https://bugs.freebsd.org/bugzilla/show_bug.cgi?id=202192

--- Comment #5 from Guido Falsi <madpi...@freebsd.org> ---
(In reply to rozhuk.im from comment #4)
> IMHO they dont try build without HAVE_GIO_UNIX: GDesktopAppInfo is part of
> gio and hey will get undefined struct/type compiler error.
> They patch does not work (without mine) - 100%.
> 
> Upstream do many insane and crappy things, I dont want understand why :)

First of all a general clarification:

I can understand but keep in mind that ports are just that, portings.

The development should happen upstream and bugfixes should go there where there
are developers who know how the existing code works and also usually have
better ability to test changes.

This kind of changes which diverge from upstream tend to make maintain a port
difficult and could also cause regressions which end up being unjustly reported
upstream casting shadows on FreeBSD porting methods.

I think you understand divergence with upstream should be kept to a minimum.

So as a general rule I'm accepting such changes only if they are for very
important bugs and have good chance of being merged upstream, or are very
FreeBSD specific (which sometimes hinders upstream inclusion).


For the GIO part, how do I test in the ports tree with GIO disabled? The port
does not have such an option, so it looks like we don't cover this condition
either.

> 
> I replace
> effective_user_id == g_file_info_get_attribute_uint32 (file->info,
> G_FILE_ATTRIBUTE_UNIX_UID)
> to
> thunar_file_is_writable(file)
> 
> All other logic not changed, just refactored to human understanding.
> 
> You can use both checks via ||, like:
> return (effective_user_id == g_file_info_get_attribute_uint32 (file->info,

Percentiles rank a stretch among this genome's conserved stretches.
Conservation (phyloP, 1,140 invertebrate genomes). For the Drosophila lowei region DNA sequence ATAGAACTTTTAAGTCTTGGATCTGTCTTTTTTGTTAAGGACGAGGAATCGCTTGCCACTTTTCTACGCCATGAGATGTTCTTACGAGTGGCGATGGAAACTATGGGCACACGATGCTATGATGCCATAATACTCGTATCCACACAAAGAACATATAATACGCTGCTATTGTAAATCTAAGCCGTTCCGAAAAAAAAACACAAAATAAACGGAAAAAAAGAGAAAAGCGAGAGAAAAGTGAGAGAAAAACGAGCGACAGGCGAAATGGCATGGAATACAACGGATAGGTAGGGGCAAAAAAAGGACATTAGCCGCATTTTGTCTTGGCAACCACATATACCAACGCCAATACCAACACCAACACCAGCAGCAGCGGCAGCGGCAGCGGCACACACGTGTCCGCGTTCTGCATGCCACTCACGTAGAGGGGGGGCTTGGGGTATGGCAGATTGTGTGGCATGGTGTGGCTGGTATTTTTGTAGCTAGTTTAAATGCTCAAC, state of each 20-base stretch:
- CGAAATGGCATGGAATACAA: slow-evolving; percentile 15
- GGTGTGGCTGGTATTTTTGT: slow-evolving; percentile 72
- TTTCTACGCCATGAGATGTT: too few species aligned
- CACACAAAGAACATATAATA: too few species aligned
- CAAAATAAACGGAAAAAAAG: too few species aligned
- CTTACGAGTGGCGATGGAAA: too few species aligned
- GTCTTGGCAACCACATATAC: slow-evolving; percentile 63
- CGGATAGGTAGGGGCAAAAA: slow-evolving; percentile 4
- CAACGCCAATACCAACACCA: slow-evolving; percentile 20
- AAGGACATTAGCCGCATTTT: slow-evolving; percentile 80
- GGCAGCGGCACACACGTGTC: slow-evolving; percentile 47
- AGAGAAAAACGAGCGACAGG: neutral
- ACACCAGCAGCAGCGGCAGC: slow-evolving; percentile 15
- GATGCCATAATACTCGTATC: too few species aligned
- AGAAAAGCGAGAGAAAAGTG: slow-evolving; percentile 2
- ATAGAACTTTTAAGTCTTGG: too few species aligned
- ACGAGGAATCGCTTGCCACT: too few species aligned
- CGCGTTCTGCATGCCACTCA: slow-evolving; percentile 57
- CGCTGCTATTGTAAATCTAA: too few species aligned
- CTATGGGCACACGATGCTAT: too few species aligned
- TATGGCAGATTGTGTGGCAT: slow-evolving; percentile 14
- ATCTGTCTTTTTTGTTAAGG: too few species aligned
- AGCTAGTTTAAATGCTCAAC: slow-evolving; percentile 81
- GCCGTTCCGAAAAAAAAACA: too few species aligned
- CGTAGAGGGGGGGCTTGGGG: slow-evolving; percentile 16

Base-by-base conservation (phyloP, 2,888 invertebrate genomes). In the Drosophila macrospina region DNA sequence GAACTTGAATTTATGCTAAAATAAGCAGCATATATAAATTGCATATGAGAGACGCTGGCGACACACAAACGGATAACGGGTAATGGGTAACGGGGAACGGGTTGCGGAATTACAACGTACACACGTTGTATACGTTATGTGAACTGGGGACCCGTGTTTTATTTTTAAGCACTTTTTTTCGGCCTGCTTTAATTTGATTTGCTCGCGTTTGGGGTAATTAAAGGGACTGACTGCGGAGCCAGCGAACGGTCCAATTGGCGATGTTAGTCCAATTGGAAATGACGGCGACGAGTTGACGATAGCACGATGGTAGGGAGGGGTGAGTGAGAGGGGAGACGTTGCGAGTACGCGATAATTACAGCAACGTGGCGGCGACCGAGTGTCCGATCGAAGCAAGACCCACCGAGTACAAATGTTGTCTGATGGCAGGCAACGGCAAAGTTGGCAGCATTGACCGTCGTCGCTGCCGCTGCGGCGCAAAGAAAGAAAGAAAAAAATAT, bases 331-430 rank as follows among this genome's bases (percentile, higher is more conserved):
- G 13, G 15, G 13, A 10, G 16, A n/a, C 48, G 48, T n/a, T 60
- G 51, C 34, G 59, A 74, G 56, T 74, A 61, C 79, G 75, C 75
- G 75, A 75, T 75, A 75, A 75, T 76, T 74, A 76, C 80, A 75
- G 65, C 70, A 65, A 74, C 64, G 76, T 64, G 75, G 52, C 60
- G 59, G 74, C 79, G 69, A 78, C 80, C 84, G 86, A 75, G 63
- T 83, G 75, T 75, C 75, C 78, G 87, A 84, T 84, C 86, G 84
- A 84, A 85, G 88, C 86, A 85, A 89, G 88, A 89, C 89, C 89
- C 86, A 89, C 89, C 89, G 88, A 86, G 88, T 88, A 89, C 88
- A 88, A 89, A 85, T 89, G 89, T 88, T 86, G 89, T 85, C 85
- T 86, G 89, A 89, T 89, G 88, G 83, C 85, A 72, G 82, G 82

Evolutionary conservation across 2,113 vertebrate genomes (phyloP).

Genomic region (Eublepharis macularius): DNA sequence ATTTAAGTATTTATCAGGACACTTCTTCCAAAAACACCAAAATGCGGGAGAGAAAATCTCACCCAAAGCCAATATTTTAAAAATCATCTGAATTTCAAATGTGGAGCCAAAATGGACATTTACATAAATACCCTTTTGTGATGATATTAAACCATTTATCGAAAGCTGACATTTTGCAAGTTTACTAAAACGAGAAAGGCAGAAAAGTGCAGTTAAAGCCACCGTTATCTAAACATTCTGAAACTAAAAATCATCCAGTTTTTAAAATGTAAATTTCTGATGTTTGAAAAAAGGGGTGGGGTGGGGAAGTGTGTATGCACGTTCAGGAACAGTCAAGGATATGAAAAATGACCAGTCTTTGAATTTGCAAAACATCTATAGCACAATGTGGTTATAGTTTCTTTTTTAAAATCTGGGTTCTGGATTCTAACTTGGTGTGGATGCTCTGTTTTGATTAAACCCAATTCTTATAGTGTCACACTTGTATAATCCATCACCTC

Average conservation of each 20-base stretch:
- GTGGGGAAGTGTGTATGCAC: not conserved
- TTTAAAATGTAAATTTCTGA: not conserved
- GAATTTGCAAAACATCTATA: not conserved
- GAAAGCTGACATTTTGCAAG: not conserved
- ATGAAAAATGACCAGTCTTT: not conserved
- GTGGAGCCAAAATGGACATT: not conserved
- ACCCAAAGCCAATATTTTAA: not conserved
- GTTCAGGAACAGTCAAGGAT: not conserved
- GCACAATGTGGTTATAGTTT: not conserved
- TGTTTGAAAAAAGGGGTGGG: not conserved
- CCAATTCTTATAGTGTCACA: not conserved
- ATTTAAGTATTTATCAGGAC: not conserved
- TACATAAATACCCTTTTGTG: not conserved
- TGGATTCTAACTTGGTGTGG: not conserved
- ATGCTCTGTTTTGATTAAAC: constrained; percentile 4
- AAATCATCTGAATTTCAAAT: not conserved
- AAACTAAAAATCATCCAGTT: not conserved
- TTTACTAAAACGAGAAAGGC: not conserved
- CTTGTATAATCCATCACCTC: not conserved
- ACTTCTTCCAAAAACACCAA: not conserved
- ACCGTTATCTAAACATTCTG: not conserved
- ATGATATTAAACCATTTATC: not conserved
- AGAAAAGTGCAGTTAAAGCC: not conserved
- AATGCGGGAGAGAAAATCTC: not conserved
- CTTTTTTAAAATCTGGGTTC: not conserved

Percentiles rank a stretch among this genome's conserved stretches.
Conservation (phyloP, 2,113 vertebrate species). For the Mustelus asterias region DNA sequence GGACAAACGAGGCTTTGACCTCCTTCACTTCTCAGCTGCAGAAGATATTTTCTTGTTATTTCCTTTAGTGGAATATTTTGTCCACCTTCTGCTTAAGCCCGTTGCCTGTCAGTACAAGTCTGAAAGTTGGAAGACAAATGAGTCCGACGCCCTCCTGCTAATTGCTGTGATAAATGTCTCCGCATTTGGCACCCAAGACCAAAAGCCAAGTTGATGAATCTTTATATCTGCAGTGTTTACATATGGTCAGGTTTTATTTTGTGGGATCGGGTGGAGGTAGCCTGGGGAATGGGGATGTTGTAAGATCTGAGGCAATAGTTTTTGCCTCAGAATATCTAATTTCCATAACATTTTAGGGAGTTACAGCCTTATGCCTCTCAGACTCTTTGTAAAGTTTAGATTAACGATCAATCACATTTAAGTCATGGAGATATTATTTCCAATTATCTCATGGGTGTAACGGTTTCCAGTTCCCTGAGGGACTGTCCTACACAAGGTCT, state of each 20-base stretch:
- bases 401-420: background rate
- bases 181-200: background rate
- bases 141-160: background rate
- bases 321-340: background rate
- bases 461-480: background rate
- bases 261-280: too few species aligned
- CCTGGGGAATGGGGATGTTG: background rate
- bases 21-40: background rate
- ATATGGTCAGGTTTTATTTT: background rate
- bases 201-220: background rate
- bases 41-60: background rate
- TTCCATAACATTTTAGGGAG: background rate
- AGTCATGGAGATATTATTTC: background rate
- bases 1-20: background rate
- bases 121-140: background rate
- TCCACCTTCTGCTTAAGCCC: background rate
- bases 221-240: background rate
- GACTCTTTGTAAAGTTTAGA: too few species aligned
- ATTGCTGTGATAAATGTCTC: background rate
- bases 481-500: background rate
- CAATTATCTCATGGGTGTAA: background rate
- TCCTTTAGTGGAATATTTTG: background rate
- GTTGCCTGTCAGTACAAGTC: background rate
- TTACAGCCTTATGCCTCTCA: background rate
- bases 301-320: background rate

> G_FILE_ATTRIBUTE_UNIX_UID) || thunar_file_is_writable(file))
> 
> May be in some cases there different access levels for file data and
> metadata and original code will return TRUE is user is file owner or root.
> I dont know what use cases this cover, probably none.
> 
> My check is simple: if file writeable than we can write metadata.
> This is good for most cases.
> I dont know how to allow user write data and restrict write metadata in unix
> with chmod().

As I said while I hear and understand your explanation I have no explanation
about the existing code.

I'm not refusing your code, and have no specific objection about it.
I just need time to understand it properly.

In the while if you can get your code included upstream or at least reviewed by
an upstream developer that would greatly help this request.

> 
> In my case sshfs mounted to me (simple user), by authorized on remote side
> as root.

Not sure I understand, you mean that you are a plain user on the local machine
but authenticated as root on the ssh mount on the remote one?

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